A tantalising part of a larger picture
I have to admit that I avoided watching this Channel 4 programme, set on a forensic unit at the Bethlem Royal Hospital, when it first aired. I have come to dread the clichés of mental health media depictions – focus on heroic doctors at the expense of the work of the whole team, voyeuristic depictions of emotional anguish, implausibly happy endings thanks to miracle drugs or (even less believably) ECT. This documentary was not free of those tropes. But it also showed the dedication of staff who work in one of the least popular specialisms, with people who are marginalised even within the general field of mental health; and it gained from the honesty and courage of the three men, James, John and Tony, who agreed to open up their lives up to the cameras. For these reasons, I do not wish to criticise the work of the unit – indeed, there seems to be much to admire. What was less reassuring was the narrative of the whole programme, and the way it obscured the particular narratives of the men whose lives we were supposedly being encouraged to understand. The producers and their advisors must take the main responsibility for this.
Let’s start with the title – ‘Life on the psych ward’ – which totally and unhelpfully eroded the distinction between a forensic unit, where patients almost by definition have a history of violence, and an ordinary ward, where the vast majority do not. The opening shots of a large, angry man tearing down decorations in a corridor were unlikely to reduce stigmatising messages.
More concerning was the totally unchallenged discourse of ‘illness’ and ‘disorder’. The narrator started by announcing that the patients were ‘dangerously unwell’ and introduced the main subjects by their diagnoses – ‘James has borderline personality disorder’; ‘John has a personality disorder’; ‘Tony has been diagnosed with personality disorder and paranoid schizophrenia.’ No lay person would have had the slightest hint that such labels have been described by some of the very psychiatrists who invented them as non-valid, unsafe and unscientific - and if the Maudsley doctors were aware of it, they certainly hadn’t adjusted their language accordingly. Thus, these pseudo-medical terms were presented as the undisputed main facts about the men.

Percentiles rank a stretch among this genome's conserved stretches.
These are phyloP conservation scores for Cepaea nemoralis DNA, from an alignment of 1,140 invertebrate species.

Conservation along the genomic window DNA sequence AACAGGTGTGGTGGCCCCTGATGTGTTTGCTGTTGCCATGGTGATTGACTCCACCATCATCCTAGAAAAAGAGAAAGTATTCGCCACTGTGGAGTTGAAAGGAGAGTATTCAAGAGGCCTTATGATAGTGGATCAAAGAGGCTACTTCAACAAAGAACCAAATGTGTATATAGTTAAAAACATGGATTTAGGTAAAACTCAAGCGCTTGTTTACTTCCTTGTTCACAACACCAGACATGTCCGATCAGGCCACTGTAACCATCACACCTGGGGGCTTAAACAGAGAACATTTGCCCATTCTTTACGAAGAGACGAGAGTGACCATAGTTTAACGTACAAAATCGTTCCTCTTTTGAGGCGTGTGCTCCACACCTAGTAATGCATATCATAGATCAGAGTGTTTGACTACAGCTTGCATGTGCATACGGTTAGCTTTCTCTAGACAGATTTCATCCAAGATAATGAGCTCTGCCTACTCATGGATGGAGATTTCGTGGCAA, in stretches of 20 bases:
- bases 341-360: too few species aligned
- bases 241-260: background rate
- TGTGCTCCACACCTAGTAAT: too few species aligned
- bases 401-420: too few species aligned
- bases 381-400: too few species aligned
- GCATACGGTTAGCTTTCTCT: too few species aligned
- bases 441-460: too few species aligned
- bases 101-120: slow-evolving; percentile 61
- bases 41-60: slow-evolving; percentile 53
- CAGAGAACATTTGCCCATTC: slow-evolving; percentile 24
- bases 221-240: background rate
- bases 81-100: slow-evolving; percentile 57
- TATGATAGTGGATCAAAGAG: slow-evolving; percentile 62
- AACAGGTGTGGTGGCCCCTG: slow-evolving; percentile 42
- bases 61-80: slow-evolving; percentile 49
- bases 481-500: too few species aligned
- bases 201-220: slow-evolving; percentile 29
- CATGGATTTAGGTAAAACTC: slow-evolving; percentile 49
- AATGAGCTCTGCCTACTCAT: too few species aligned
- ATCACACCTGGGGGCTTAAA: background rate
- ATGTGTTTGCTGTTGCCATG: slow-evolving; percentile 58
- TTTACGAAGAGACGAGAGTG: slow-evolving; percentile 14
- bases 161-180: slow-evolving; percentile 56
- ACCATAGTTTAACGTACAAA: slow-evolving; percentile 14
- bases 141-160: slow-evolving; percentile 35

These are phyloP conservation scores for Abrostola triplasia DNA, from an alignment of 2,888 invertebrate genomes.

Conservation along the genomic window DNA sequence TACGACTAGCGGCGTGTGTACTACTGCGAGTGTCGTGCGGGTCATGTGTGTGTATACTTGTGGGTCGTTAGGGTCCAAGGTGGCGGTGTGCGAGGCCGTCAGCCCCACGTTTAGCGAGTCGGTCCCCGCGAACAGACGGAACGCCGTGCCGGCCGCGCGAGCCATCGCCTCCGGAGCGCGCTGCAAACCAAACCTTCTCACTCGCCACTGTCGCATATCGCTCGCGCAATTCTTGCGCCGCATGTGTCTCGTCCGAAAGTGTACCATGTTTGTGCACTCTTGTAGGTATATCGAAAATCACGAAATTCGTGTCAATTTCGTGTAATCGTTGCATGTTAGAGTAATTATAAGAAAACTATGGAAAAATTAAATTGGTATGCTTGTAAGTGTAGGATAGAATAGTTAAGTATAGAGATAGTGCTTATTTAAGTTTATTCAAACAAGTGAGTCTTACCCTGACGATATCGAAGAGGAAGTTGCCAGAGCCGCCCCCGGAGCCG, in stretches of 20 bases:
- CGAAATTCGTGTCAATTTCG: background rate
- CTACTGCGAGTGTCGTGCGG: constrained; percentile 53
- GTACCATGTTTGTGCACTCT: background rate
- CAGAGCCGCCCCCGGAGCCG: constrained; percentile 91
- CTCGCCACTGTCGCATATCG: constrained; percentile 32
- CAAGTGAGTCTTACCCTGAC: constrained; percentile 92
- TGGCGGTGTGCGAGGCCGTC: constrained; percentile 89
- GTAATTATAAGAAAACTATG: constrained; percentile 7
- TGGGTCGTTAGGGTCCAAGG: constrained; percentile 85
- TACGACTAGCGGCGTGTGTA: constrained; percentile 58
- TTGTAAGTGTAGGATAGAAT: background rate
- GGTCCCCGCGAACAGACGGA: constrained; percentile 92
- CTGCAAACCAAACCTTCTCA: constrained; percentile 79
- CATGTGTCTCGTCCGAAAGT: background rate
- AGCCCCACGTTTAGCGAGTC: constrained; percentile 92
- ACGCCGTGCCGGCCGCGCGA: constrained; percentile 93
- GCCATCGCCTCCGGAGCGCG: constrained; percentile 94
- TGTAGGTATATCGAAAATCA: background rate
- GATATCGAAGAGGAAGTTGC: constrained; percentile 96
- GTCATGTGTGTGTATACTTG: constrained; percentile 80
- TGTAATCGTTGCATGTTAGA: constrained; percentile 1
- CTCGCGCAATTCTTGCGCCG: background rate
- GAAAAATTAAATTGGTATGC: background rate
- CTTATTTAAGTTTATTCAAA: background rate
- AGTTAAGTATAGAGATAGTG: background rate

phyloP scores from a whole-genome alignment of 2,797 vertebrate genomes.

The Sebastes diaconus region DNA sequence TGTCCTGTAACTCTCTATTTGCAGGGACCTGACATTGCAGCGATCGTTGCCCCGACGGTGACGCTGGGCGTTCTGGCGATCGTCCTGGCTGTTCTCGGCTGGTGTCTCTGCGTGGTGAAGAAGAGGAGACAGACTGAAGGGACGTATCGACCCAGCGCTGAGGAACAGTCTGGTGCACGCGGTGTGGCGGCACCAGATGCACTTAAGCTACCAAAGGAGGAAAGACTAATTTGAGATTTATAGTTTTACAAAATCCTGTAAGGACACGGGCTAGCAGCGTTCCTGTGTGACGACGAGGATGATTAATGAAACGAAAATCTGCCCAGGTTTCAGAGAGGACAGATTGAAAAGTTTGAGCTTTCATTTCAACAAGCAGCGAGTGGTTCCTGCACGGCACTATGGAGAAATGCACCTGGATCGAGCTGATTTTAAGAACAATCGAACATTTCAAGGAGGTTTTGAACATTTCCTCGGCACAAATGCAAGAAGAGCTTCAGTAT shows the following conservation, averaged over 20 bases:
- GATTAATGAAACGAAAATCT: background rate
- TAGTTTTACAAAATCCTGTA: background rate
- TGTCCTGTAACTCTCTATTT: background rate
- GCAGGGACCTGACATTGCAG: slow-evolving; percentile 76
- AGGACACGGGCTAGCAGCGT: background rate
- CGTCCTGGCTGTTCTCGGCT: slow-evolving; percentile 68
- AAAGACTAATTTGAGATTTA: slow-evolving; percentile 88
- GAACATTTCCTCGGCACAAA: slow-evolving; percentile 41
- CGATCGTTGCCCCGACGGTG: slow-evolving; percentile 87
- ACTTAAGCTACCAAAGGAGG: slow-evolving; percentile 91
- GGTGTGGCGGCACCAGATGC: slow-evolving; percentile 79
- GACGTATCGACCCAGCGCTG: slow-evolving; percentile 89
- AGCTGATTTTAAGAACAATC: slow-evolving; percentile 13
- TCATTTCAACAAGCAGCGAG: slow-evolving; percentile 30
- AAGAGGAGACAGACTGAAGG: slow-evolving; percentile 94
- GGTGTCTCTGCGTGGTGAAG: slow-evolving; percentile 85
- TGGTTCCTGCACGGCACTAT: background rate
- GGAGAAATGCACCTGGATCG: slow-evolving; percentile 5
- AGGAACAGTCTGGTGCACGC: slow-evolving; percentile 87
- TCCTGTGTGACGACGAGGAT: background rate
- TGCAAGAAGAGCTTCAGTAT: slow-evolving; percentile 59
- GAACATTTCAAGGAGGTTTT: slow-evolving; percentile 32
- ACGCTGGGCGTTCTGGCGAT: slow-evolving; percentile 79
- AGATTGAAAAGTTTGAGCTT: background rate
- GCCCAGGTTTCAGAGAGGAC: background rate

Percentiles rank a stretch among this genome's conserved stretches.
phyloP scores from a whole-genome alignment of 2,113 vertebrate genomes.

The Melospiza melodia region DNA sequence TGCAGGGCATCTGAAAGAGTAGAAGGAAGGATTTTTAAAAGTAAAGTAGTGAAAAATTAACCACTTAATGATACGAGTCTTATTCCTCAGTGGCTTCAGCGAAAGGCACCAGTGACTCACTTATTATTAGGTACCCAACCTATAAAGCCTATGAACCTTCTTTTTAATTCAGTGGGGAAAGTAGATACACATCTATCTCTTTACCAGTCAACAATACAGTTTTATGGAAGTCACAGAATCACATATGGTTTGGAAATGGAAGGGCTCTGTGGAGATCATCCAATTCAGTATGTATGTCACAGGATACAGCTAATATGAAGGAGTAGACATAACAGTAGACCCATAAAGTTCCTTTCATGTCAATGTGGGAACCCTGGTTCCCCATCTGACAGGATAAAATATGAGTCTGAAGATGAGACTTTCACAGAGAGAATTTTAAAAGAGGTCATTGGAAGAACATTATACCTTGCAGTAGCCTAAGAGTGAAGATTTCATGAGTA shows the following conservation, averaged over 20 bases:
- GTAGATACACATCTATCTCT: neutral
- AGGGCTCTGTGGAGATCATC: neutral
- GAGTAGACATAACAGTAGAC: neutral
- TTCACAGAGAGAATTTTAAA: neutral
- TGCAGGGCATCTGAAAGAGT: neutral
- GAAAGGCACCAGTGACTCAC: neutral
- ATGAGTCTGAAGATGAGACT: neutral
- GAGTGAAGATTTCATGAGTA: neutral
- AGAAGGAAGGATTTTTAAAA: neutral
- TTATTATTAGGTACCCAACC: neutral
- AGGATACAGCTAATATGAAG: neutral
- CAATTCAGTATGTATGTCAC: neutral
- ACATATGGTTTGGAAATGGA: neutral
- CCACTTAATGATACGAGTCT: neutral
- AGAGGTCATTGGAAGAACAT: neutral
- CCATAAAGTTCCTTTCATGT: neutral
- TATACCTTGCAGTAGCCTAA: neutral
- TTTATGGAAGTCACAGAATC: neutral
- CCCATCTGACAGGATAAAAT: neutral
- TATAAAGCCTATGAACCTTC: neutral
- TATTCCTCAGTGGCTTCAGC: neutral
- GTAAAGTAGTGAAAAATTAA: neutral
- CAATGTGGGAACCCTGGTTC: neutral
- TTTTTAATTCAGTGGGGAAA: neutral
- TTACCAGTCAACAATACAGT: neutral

As is routine in mental health systems, the unfounded narrative of ‘illness’ and ‘disorder’ then dominated and undermined any other story about the subjects of the documentary. And clearly, there were other stories to be told. There were hints of this – but no more – from the start. James, for example, had filled an entire poster with events from his life which the viewer was not invited to share. His doctor later described it as ‘a terrible history of neglect and abuse in his early life – one of the worst I’ve heard.’ Given the typical backgrounds of male offenders, the implications of this statement are pretty terrible. The issue is not that we should have been told all the details, but that the significance of such a history should have been explored, rather than presented as an incidental additional factor. John supplied much of his story himself – he was born with a disability, bullied at school, and sexually abused. With great insight (perhaps derived from aspects of the unit’s work that we were not shown) he described how the resulting hypersensitivity to feeling judged and threatened by others led him to lash out in defence when he felt trapped. This, of course, is no excuse, and he did not offer it as one – rather, he was ‘appalled and disgusted’ by his crimes. But it does present a rather different picture from the tautologous ‘It’s because I have a personality disorder’ account.
Tony was more of a puzzle. Things seemed to go suddenly wrong after a party when he was 18. Like his anguished mother, I wondered what had happened that night, and how we might understand the voices which have tormented him ever since – because we do know that there are ways of making sense of such experiences. But the language of ‘schizophrenia’ (‘a chronic condition’ as his doctor put it) quickly headed us off. No one asked. We were left wondering.
These personal stories, glimpsed in the gaps between the medical narrative, were a tantalising part of a larger picture – as they always are. One of the doctors said, ‘These individuals didn’t emerge from a vacuum – they are a part of society.’ A large body of evidence tells us that society’s most violent men are the product of violent relationships, social exclusion, and a toxic form of masculinity that offers aggression as reparation for shame, humiliation and marginalisation. This is the real story that needs to be told. Channel 4 failed to do so, and viewers are the poorer for it.
- Reviewed by Lucy Johnstone, Clinical psychologist, author and trainer
- Watch the programme now and read the South London and Maudsley NHS Foundation Trust's take on the programme, including FAQs.
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